Making the Switch to CNG

Clean burning and domestically produced, compressed natural gas was a smart choice for the Fort Worth Transportation Authority (The T), in Fort Worth, Texas.

Back in the ’80s, the board president decided that alternative fuel was the way to go. Director of Maintenance Ron Anderson says they investigated the options and based on all the information they gathered, CNG was the best option for the agency.

The T started with access to a slow fueling station downtown. They would deliver the buses to the gas company at night and go back and pick them up the next morning. Around 1990 The T opened up its own gas station. “It was a small station,” Anderson says. “We could probably fill a bus in 30/40 minutes.” Over the years they added compressors and currently have five.

There are multiple ways the agency benefits from the CNG use. Robert Harmon, The T’s chief financial officer, explains how using domestic fuel benefits the local economy.

“Since the oil embargo in the ’70s, every president of the United States has had this goal of being independent of foreign oil,” he says. “The presidents, for the most part, can’t do much about it by themselves; it actually relies on people, like the members of the transit agency board and management, to make these decisions to switch to alternative fuel.

“Natural gas is 95/98 percent produced in the United States.” He explains that under Tarrant County, there is one of the largest natural gas reserves in the country.

He states, “So we can see first hand what the benefits of using natural gas are. Almost every homeowner in the city has received some kind of signing bonus or royalty payments with respect to natural gas on their property.”

The second major benefit is that CNG is clean-burning. Joan Hunter, communications manager for The T, comments, “I’m always impressed with how much the operators and the mechanics like working with the CNG fuel.” She explains, “People are sometimes amazed, they get behind the bus on our city streets and there is nothing coming out. That’s a benefit. And the fact that the employees like it is a benefit.”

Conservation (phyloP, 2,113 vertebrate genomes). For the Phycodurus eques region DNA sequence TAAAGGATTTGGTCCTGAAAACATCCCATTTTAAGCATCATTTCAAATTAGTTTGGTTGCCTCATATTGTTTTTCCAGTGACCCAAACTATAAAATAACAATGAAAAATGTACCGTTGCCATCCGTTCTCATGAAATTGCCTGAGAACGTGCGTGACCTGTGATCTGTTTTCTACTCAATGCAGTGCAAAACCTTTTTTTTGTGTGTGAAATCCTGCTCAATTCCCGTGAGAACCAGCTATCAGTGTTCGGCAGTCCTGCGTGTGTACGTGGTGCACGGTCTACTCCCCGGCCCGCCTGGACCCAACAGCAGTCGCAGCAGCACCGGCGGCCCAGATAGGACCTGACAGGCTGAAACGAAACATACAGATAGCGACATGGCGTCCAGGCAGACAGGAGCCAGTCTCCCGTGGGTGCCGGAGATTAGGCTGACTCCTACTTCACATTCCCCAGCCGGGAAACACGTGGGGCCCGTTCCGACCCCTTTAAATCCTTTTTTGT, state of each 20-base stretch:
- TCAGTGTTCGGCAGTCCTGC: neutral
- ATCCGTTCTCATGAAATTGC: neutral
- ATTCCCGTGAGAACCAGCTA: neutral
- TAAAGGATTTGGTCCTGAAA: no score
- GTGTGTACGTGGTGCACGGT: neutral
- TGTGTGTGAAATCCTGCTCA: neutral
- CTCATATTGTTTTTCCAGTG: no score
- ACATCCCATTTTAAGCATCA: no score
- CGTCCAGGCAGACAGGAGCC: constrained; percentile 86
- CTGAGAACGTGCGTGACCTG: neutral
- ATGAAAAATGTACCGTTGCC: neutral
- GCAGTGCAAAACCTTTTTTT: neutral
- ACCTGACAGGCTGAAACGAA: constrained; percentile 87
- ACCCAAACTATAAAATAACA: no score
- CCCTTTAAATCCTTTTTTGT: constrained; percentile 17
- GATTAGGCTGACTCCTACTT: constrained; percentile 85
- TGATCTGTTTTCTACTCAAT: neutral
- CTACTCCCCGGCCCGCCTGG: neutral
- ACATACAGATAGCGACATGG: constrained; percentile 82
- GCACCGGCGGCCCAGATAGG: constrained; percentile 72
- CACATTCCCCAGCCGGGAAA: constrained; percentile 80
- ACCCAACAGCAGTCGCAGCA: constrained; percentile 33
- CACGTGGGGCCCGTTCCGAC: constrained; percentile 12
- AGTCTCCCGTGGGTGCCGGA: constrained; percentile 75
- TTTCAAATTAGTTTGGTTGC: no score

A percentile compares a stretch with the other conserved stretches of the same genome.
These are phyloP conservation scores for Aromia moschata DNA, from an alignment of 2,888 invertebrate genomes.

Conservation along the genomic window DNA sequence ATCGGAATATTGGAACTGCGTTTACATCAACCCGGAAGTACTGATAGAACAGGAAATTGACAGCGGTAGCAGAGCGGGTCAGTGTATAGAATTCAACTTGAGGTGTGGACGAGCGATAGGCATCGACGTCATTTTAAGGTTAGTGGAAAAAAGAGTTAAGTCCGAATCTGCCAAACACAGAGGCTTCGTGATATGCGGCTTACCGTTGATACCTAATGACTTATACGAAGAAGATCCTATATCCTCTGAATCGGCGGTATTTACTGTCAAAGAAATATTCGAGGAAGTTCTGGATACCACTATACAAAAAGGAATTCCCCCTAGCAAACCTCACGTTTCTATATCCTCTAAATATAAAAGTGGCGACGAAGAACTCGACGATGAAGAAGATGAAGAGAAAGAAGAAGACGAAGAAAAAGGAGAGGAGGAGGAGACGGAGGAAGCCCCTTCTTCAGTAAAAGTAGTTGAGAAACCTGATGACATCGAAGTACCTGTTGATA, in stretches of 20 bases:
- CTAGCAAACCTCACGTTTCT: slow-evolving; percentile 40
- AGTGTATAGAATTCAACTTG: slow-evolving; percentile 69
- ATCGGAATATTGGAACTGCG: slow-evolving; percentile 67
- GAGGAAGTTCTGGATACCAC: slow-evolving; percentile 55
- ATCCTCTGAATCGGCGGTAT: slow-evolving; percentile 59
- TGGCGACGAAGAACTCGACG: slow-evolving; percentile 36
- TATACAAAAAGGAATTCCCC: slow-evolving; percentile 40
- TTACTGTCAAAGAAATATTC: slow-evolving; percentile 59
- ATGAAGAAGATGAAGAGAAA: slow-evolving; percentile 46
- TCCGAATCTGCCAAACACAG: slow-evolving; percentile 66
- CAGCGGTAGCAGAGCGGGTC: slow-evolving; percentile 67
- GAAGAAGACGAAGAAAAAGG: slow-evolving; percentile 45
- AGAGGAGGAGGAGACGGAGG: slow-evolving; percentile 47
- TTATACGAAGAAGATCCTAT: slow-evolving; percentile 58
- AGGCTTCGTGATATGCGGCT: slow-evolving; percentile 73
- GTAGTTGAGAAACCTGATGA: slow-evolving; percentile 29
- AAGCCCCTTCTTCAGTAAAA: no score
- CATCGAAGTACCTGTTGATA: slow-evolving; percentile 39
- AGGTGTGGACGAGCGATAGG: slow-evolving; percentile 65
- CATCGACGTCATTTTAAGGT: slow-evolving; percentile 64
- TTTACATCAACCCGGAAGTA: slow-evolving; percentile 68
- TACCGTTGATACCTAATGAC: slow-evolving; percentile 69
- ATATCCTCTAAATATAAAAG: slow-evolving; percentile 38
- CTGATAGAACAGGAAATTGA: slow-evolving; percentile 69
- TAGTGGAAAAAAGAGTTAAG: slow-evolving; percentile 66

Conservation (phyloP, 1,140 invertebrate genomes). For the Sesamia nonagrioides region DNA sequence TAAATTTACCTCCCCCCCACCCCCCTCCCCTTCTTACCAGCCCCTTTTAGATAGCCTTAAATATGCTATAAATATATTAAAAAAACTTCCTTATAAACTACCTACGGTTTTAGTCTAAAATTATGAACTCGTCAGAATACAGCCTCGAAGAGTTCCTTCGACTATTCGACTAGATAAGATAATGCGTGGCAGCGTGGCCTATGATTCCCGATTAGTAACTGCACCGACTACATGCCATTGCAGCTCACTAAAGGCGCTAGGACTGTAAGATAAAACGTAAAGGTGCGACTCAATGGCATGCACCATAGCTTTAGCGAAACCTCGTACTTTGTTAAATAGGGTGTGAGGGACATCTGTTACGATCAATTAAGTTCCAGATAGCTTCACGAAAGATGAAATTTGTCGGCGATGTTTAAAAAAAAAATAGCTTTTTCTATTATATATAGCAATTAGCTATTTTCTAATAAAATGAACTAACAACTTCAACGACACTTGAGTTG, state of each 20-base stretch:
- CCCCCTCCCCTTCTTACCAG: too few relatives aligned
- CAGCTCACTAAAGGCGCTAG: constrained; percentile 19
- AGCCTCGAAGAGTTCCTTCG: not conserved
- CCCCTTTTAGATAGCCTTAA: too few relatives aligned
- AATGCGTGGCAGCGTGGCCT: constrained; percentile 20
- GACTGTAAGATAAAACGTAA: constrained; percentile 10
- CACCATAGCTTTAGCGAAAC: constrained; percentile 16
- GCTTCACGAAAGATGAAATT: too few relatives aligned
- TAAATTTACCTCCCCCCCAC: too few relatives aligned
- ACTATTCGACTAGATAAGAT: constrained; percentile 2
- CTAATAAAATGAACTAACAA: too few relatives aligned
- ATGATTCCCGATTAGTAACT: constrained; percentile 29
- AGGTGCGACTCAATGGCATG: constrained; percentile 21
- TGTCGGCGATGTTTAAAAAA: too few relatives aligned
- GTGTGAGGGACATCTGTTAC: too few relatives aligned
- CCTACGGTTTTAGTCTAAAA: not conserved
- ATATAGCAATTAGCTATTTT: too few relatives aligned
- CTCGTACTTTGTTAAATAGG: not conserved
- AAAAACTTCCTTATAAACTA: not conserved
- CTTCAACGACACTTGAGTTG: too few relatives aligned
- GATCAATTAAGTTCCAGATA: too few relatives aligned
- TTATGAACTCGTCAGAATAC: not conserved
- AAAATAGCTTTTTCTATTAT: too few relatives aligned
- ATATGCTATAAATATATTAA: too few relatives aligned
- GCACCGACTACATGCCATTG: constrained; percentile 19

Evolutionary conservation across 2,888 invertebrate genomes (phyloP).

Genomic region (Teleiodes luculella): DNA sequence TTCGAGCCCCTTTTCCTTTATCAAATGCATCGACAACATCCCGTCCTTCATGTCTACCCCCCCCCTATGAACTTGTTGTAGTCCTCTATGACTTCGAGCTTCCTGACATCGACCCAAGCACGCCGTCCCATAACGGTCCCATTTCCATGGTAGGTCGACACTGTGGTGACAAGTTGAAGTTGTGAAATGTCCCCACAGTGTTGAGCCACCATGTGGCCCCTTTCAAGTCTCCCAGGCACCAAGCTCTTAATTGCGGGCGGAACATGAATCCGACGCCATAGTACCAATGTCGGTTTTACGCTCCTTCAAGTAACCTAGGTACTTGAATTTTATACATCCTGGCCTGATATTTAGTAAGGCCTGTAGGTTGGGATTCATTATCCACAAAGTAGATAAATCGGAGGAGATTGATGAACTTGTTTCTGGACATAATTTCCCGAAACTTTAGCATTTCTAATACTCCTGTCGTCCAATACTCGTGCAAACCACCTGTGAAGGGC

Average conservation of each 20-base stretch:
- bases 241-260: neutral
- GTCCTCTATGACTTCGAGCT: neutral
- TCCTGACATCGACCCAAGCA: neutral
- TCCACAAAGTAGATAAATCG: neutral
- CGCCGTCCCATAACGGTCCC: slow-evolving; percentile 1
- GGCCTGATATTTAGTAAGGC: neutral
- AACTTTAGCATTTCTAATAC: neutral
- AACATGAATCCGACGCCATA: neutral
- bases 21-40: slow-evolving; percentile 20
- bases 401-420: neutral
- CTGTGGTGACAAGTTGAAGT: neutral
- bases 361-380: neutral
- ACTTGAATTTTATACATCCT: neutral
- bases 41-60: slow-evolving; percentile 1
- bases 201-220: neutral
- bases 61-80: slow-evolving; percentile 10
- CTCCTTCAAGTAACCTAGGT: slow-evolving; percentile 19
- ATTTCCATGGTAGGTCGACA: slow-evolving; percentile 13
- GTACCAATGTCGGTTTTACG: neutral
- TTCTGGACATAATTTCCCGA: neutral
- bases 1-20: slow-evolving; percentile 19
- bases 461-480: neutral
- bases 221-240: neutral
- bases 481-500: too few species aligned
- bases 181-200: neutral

The mechanics appreciate that it is cleaner to work on. “You don’t have to worry about the fumes of diesel, diesel smell on your hands,” says Edward Thompson, maintenance analyst at The T. “When we do an oil change, a lot of times that oil looks as if it’s never been used.

“When you turn a component, you look at diesel oil, which is usually black, all over your hands, it takes days to get it out,” he states. “With the CNG oil, it’s really clean, so when you wash your hands, your hands are clean. Your clothes don’t have the smell of diesel; you don’t go home with all those fumes on you.”

The primary concern for many agencies is cost. As Anderson explains, the cost comparison between diesel and CNG over the years has narrowed dramatically. “For the most part, it’s insignificant now.” He continues, “At one time a component on a CNG engine vs. a component on a diesel engine, it might cost 10 times more. Today, they’re relatively equal.”

Harmon agrees and adds, “The costs are fairly competitive, fairly similar. Where the key to costs lie in both diesel and natural gas is purchasing it correctly.” He explains, “There are hedge contracts for diesel, there are fixed-price contracts for natural gas. It’s very important to keep an eye on the market and to buy the commodities at the best price.